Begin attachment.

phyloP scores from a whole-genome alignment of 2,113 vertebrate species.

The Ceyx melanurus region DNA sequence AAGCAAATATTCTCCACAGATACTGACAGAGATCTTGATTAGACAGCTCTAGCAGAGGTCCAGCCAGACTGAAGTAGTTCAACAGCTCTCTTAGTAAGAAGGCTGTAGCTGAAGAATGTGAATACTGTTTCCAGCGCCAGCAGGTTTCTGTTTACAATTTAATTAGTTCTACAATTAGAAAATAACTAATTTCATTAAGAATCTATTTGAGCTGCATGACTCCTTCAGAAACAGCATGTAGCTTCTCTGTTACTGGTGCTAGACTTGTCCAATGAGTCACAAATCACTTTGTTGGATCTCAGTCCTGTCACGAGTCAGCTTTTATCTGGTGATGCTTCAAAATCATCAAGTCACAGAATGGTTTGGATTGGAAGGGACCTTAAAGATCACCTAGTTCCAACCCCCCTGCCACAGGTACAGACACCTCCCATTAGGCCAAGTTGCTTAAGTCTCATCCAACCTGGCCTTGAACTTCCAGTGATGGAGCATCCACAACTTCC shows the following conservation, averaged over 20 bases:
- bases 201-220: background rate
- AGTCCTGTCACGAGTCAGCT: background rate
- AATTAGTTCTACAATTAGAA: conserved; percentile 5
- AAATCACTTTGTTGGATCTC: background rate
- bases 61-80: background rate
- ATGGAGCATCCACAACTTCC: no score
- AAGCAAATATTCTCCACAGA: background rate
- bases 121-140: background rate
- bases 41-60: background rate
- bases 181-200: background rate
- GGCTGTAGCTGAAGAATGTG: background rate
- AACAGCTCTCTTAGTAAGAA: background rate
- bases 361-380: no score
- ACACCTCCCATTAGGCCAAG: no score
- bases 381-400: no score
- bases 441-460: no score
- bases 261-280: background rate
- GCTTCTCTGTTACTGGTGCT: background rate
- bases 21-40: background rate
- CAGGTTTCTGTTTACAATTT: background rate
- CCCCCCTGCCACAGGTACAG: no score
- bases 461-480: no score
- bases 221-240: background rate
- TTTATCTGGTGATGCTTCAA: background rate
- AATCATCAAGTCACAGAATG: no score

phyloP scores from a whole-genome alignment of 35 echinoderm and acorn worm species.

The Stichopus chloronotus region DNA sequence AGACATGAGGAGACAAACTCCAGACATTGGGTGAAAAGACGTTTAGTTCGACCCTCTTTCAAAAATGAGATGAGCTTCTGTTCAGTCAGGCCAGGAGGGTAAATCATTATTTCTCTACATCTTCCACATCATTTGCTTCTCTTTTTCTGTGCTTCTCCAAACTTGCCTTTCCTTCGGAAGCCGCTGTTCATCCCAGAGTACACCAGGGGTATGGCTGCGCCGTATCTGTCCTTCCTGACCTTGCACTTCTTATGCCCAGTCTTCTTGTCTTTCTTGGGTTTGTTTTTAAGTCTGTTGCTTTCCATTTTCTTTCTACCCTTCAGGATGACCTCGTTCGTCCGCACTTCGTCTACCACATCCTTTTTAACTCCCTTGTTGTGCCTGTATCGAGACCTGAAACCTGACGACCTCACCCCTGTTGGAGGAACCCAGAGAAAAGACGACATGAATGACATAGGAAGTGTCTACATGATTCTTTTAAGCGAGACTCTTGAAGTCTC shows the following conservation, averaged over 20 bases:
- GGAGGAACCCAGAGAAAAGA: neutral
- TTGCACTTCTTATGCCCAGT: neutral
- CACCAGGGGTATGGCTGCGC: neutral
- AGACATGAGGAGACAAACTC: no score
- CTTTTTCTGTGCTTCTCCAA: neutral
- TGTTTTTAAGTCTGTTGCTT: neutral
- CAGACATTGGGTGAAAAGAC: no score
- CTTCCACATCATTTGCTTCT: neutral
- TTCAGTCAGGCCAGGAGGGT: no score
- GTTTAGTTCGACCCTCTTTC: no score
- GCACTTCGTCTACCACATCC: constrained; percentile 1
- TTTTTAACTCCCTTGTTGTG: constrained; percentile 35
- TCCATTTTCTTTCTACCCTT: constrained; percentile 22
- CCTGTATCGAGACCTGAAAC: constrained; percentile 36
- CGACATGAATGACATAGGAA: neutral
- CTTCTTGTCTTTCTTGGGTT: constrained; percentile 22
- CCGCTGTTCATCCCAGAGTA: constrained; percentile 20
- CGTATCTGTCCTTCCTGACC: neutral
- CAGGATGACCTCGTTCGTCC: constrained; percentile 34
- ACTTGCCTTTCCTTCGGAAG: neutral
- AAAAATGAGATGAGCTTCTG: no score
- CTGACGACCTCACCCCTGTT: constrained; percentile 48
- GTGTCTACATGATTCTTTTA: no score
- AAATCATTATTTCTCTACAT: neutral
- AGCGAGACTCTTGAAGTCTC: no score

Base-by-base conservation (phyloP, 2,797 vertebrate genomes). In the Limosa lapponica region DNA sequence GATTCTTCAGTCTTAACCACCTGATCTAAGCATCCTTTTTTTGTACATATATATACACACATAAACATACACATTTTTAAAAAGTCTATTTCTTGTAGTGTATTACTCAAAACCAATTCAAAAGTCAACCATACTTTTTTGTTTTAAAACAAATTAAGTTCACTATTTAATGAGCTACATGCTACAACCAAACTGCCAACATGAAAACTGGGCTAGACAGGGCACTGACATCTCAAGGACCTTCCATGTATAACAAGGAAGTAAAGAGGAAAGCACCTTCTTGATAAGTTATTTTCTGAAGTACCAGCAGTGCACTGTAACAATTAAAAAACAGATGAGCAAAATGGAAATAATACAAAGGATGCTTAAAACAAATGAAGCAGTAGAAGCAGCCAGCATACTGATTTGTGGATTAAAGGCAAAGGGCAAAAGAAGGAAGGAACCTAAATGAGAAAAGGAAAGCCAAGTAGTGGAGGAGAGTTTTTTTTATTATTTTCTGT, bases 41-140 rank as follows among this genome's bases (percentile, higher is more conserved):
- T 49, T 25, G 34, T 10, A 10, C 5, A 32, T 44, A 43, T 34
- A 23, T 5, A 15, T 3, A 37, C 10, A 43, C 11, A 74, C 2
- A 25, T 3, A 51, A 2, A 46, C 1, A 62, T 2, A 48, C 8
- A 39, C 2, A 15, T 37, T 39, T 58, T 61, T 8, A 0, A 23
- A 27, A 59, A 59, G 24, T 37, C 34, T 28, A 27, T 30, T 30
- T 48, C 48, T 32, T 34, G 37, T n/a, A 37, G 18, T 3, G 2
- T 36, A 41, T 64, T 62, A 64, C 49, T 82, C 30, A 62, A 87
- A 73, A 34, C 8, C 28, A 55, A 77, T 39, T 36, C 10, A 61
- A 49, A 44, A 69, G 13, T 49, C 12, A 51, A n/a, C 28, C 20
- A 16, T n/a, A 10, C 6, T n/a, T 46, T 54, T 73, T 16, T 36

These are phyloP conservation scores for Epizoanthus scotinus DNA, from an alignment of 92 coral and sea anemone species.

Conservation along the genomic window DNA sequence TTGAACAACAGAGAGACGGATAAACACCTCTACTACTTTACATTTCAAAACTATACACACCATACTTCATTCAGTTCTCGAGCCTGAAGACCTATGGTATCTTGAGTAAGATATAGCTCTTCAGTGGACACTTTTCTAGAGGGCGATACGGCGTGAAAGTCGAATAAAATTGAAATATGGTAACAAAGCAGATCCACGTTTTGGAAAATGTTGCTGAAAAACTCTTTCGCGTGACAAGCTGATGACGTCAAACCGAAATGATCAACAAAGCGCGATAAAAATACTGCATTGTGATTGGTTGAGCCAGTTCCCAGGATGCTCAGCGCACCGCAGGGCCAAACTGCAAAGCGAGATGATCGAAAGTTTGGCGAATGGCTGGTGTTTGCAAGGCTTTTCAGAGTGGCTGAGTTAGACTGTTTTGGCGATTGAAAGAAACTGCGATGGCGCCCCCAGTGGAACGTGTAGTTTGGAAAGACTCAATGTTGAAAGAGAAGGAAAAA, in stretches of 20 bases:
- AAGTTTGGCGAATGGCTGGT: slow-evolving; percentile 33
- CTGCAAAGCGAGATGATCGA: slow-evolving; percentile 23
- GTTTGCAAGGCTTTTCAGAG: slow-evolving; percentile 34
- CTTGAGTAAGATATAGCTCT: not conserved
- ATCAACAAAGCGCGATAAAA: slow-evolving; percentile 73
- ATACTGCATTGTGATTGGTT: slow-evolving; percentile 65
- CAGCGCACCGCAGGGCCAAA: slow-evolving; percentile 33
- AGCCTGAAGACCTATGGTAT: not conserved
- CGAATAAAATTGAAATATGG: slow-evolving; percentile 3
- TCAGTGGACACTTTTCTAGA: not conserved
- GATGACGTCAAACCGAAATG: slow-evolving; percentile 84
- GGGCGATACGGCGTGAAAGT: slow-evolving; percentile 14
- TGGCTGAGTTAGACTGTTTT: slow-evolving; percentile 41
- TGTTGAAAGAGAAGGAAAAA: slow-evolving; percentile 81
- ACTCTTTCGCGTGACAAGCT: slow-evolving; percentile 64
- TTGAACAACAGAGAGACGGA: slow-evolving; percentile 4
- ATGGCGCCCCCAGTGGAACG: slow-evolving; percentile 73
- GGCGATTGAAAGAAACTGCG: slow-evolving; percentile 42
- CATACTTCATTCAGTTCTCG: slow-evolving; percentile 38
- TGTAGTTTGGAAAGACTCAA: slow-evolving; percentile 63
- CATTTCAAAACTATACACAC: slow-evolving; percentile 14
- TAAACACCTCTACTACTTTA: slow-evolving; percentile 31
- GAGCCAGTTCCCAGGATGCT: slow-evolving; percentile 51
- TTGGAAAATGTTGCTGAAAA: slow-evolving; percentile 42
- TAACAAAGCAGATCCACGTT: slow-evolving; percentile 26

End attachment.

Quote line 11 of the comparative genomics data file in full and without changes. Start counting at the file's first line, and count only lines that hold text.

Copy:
- bases 41-60: background rate